HC Deb 14 January 1986 vol 89 cc905-6
1. Mr. Ron Davies

asked the Secretary of State for Defence if he has any plans to review the provisions under which former service personnel could pursue a claim following injury in United Kingdom nuclear tests.

9. Mr. Terry Lewis

asked the Secretary of State for Defence whether he has plans to seek to compensate ex-service men and women for ill-health arising from nuclear tests.

The Minister of State for Defence Procurement (Mr. Norman Lamont)

Section 10 of the Crown Proceedings Act 1947, which bars such claims, is currently under review. However, it is open to former service personnel who believe that they have suffered injury which is attributable to service to apply to the Department of Health and Social Security for a war disablement pension. Nevertheless, it remains the Government's view that no one was harmed as a result of exposure to ionising radiation from the United Kingdom test programme. The matter will be reviewed when the results of the National Radiological Protection Board survey are available later this year.

Mr. Davies

Is it not clear, particularly as a result of the findings and recommendations of the Australian Royal Commission, that significant numbers of British ex-service men who served in the Pacific were unnecessarily exposed to nuclear radiation? Is there not a clear moral responsibility on the Government to waive the provisions of section 10 to allow compensation to be paid to those people whose health is suffering?

Mr. Lamont

There were 202 different conclusions in the report, and they require careful study. We have had some meetings at official level with the Australian Government. Later this month the Foreign Secretary and I will meet Senator Evans, the Australian Minister of Energy and Natural Resources, and we shall discuss the findings of the commission.

Mr. Lewis

Is the Secretary of State aware that there is a stong feeling among ex-service men that the NRPB submission is just another delaying tactic? If the Government are serious about the matter, as they should be, they should initiate their own commission of inquiry, as the Australians have done.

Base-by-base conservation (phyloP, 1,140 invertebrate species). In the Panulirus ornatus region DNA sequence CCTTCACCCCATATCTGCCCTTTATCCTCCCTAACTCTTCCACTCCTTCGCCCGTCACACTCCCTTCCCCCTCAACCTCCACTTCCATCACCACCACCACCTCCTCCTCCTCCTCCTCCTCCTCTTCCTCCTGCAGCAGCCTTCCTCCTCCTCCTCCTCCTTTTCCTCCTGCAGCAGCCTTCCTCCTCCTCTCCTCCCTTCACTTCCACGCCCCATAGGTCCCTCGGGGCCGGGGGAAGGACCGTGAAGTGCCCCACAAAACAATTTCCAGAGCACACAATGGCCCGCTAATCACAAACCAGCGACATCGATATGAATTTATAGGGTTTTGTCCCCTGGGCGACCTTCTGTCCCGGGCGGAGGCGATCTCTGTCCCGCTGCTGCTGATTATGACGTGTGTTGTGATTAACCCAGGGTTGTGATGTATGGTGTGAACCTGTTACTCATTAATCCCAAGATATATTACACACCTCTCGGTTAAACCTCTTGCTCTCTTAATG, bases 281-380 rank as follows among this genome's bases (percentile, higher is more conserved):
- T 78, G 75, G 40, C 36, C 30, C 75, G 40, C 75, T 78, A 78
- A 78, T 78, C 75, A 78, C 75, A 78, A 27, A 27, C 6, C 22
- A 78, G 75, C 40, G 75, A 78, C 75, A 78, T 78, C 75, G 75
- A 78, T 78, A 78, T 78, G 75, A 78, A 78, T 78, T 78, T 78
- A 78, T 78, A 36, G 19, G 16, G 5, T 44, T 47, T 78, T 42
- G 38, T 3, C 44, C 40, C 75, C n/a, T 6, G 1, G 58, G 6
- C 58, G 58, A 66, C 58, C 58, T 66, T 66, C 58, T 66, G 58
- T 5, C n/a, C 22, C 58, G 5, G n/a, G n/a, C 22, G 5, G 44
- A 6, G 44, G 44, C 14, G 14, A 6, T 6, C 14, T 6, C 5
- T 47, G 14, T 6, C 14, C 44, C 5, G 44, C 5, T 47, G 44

Mr. Lamont

The Government are serious about the matter. I hope that the NRPB survey findings will be available in the autumn. I take the matters that have been raised extremely seriously, but in order to assess the possibility of illness and death resulting from the tests we must have a proper survey of those who were involved in them.

Mr. Holt

My hon. Friend may take note of whether our ex-service men have nuclear disease, but is he aware that the council in Middlesbrough will not employ people who were long-serving personnel in our armed forces?

Mr. Lamont

I have listened to what my hon. Friend has said, and that seems most extraordinary.

Mr. Alton

In view of what the Minister has said about a proper survey, why does he not extend the NRPB survey to examine the genetic effects on the children of service men who were involved in the tests?

Mr. Lamont

The NRPB survey could be extended in many ways, but, as it is presently defined, it will enable us to establish whether people were adversely affected by the tests. We can then decide on the appropriate action.

Mr. Harrison

Will the survey, when sending a questionnaire to the families of the 20,000 personnel, both military and civilian, take into account the fact that many of them are dead? I have been looking into the matter, and I am not satisfied. Is the Minister satisfied with the survey as it has been carried out?

Mr. Lamont

A questionnaire is not being sent to the 20,000 people. Obviously information is available about the health records of those people, and that is what the survey will be based on. The right hon. Gentleman has tabled questions about that before, and I have taken them seriously. I am satisfied that the survey will give us the information that is necessary to reach a proper and considered conclusion. We do care about the matter.

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